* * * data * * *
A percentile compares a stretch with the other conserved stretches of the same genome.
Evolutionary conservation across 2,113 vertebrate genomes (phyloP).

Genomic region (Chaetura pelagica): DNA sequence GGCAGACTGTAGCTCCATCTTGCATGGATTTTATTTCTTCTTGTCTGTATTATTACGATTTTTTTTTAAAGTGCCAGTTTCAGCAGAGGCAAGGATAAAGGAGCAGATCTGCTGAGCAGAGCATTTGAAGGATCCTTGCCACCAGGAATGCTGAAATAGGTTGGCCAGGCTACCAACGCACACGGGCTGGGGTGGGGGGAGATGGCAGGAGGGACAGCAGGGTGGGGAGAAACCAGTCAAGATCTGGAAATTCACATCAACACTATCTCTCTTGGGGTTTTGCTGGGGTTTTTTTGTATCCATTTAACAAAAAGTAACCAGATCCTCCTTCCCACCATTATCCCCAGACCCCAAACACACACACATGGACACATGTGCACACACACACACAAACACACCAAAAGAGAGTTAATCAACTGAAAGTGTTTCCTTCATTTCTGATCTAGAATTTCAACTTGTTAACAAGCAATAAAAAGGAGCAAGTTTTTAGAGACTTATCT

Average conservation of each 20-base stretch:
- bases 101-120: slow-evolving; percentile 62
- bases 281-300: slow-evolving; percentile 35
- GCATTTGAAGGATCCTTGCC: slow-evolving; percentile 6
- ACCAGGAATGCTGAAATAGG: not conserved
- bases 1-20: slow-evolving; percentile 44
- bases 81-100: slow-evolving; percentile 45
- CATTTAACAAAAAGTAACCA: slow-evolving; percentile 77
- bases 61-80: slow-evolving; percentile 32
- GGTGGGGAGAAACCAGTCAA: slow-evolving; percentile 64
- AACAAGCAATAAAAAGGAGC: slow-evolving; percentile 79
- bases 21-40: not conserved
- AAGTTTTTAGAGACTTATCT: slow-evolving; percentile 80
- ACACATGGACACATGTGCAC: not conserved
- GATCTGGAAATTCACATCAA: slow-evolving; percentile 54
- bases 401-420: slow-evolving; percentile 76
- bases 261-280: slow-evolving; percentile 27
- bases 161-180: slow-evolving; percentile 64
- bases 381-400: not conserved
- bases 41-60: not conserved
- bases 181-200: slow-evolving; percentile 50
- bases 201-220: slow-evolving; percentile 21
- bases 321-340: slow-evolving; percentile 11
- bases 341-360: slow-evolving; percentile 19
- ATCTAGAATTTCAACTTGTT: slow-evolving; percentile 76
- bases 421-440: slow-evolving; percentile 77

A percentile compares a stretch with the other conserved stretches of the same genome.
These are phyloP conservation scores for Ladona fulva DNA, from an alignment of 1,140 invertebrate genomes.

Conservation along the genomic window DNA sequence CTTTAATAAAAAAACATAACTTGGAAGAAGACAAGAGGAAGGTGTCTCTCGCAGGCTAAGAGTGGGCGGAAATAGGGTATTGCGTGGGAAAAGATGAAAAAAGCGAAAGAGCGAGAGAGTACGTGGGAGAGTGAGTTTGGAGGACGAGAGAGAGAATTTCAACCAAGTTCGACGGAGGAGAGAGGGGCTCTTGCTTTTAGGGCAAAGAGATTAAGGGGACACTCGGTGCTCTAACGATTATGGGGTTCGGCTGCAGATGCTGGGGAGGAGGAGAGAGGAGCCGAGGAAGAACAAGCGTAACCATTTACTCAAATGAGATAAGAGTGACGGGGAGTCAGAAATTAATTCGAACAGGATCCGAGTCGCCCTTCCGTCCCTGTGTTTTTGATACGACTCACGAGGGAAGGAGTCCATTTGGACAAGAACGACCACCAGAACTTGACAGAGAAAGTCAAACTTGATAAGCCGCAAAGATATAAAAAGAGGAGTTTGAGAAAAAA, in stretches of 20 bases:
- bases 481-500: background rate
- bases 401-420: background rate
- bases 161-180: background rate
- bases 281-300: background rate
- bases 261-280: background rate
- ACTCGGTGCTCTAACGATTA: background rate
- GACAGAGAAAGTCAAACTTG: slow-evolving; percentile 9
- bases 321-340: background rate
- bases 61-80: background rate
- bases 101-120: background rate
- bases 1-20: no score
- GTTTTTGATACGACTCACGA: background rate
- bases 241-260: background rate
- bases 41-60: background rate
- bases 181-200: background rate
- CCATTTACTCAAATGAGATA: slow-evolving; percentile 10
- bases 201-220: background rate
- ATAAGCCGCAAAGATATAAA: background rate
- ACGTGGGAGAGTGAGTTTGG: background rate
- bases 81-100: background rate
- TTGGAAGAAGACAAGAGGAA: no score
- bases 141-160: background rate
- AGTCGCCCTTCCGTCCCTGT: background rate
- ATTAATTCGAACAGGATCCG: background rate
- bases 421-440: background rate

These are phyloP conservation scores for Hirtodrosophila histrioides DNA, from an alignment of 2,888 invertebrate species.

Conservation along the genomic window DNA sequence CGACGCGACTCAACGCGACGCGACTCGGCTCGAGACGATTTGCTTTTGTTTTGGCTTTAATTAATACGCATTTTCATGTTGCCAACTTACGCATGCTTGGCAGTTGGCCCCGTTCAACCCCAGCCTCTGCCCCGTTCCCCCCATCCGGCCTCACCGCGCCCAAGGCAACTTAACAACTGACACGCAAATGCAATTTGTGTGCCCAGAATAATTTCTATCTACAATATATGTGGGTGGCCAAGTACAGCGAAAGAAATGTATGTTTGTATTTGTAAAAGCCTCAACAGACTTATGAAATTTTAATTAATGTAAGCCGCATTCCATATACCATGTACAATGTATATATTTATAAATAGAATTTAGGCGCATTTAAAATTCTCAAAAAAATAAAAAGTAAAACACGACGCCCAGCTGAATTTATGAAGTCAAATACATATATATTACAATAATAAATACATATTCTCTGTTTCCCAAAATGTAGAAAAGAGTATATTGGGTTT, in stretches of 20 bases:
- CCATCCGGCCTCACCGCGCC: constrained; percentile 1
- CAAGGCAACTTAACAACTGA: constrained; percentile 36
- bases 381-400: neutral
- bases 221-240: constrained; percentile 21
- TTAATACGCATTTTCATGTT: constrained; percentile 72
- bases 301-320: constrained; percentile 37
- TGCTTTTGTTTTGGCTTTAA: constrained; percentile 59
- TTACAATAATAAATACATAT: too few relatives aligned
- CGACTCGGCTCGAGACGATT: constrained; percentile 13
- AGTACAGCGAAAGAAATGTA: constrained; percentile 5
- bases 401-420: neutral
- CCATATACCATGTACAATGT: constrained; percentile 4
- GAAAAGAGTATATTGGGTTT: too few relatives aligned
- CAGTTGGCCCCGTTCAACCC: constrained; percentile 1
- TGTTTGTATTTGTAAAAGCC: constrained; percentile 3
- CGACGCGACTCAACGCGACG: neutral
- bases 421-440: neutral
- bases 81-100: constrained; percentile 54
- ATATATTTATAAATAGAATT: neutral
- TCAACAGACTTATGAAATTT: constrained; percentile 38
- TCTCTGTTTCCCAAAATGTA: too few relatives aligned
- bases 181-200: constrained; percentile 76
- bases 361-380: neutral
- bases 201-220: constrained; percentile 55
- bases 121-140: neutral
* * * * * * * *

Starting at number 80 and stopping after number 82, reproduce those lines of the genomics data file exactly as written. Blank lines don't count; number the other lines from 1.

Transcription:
- TCTCTGTTTCCCAAAATGTA: too few relatives aligned
- bases 181-200: constrained; percentile 76
- bases 361-380: neutral